Despite their popularity, the Cambridge Companions are not the only user-friendly scholarly compendia to the different areas of philosophy. In addition to the Cambridge series, the library provides access to several other series of guides, notably the Continuum Companions, Blackwell Guides, and Oxford Handbooks. These typically follow the model set by the Cambridge Companions: each volume presents specially-commissioned articles that orient the reader in a given topic, while in most cases also setting out the author’s own position as a point of entry to the wider debate. These series also draw authors who are experts on their topics, so the quality is consistently high. In fact, it’s not uncommon to see the same authors cropping up repeatedly across several series.
And as with the Cambridge Companions, these series are good for providing a foundation in a topic, and pointing out avenues for further investigation. Titles invariably contain representative bibliographies, and the essays themselves provide context for other important authors and their contributions. The Continuum Companions do a particularly nice job of supplying extras. The Continuum Companion to Pragmatism, for example, includes a list of important journals and professional organizations, and directs readers to the Pragmatism Cybrary, an internet hub for pragmatism scholarship. Similarly, The Continuum Companion to Continental Philosophy comes with a glossary, a contextual timeline, and a list of research resources.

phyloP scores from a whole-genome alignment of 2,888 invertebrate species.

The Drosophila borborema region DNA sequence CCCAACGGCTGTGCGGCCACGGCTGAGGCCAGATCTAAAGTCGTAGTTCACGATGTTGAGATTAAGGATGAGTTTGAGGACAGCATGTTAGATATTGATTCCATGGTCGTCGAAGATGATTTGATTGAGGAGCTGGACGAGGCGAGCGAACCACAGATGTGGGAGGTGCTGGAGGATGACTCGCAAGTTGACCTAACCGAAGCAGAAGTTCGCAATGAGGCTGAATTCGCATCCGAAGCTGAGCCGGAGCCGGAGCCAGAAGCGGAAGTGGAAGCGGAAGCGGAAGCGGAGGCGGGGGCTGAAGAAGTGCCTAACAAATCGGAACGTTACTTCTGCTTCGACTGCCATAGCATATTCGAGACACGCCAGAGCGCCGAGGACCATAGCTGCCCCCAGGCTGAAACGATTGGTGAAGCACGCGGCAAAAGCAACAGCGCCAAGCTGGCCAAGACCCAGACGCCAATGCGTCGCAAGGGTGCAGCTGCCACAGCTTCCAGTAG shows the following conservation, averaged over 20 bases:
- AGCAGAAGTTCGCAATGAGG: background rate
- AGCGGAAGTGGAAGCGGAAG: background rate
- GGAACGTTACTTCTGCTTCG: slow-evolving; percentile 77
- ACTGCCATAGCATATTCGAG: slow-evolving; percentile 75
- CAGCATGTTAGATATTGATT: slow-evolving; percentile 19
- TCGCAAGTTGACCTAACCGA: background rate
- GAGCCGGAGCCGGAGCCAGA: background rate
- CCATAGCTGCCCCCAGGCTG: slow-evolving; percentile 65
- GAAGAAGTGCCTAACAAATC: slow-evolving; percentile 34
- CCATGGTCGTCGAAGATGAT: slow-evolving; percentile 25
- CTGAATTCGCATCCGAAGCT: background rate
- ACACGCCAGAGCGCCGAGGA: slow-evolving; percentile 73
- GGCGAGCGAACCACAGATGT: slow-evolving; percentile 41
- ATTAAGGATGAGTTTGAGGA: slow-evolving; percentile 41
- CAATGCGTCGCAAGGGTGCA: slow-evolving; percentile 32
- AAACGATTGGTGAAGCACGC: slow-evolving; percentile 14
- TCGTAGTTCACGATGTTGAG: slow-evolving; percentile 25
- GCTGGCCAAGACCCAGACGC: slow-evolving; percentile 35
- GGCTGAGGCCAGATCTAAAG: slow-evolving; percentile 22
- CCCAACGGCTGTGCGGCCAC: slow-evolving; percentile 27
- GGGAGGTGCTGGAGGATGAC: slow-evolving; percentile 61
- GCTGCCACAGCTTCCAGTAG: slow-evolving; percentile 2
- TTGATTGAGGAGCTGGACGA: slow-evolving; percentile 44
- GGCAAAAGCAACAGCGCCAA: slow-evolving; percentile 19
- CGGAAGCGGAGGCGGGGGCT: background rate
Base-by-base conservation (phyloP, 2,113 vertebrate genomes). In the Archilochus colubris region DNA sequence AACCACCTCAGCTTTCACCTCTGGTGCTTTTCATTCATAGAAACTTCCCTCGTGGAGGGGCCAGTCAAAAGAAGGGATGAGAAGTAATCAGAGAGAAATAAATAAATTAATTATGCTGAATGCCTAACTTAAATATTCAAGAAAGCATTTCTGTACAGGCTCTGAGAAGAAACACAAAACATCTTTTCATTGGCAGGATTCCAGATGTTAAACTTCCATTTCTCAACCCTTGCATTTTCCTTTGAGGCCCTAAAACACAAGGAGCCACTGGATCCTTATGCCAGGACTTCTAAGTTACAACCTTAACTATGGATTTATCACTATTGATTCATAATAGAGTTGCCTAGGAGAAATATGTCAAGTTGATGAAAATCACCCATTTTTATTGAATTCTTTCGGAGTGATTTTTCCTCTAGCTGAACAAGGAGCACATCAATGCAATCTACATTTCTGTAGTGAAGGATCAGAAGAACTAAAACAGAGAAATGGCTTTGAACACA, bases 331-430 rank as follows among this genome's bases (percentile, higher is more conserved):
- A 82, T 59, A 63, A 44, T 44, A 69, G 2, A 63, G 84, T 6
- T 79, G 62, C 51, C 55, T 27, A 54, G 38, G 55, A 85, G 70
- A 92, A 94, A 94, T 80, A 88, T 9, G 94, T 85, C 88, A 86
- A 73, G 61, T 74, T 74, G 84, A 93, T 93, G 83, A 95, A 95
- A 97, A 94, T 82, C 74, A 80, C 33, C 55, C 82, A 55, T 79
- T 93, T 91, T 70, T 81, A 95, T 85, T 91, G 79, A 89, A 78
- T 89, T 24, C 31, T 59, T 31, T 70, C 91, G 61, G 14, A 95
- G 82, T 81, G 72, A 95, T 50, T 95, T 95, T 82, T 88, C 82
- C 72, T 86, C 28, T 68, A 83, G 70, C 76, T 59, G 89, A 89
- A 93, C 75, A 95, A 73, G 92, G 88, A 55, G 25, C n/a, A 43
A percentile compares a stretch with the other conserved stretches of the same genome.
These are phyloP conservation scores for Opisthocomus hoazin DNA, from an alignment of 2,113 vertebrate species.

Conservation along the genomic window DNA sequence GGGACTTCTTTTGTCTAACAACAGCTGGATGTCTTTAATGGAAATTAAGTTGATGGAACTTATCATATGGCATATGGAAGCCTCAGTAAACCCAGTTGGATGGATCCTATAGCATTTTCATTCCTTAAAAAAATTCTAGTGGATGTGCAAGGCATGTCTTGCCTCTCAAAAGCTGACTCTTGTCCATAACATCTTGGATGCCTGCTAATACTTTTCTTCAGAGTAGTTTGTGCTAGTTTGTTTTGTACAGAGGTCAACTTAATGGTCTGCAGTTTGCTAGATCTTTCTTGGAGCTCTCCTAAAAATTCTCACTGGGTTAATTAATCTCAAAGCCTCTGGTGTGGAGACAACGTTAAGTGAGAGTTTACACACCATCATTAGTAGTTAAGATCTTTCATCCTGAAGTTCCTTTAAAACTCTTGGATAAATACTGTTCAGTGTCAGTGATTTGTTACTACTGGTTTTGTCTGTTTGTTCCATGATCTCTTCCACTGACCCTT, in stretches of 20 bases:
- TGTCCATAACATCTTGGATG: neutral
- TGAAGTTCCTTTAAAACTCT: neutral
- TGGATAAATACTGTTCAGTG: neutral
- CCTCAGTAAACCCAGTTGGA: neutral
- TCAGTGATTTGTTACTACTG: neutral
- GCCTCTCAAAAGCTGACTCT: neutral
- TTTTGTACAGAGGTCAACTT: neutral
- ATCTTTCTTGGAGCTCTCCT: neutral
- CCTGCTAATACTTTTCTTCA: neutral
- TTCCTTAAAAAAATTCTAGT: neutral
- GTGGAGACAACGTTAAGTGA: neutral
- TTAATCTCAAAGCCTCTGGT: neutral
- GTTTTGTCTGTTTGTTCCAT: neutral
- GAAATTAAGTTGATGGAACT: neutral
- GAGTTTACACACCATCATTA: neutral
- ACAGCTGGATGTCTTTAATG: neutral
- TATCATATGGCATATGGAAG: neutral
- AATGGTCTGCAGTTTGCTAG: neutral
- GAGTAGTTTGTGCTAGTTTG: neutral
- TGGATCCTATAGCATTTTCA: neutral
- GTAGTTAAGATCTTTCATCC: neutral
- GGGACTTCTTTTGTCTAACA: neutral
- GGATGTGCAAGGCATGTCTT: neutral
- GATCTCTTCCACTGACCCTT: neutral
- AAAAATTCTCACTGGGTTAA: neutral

The main drawback to these other series is that, unlike the Cambridge Companions, they are not generally available online. There are times when this is less than ideal. The Oxford Handbooks in particular tend to be large, bulky things that are difficult to read comfortably. But that shouldn’t dissuade you from using them, since they often contain valuable content not available elsewhere. For instance, an entire third of The Oxford Handbook of Continental Philosophy—seven essays—is devoted to “problems of method,” an important topic to which the rival Continuum volume gives only a single essay. (At the moment there is no general Cambridge volume for continental philosophy). Oxford is also the first to deliver a volume (coming soon to Falvey) focused on philosophy and neuroscience, an area that is attracting great attention at present.
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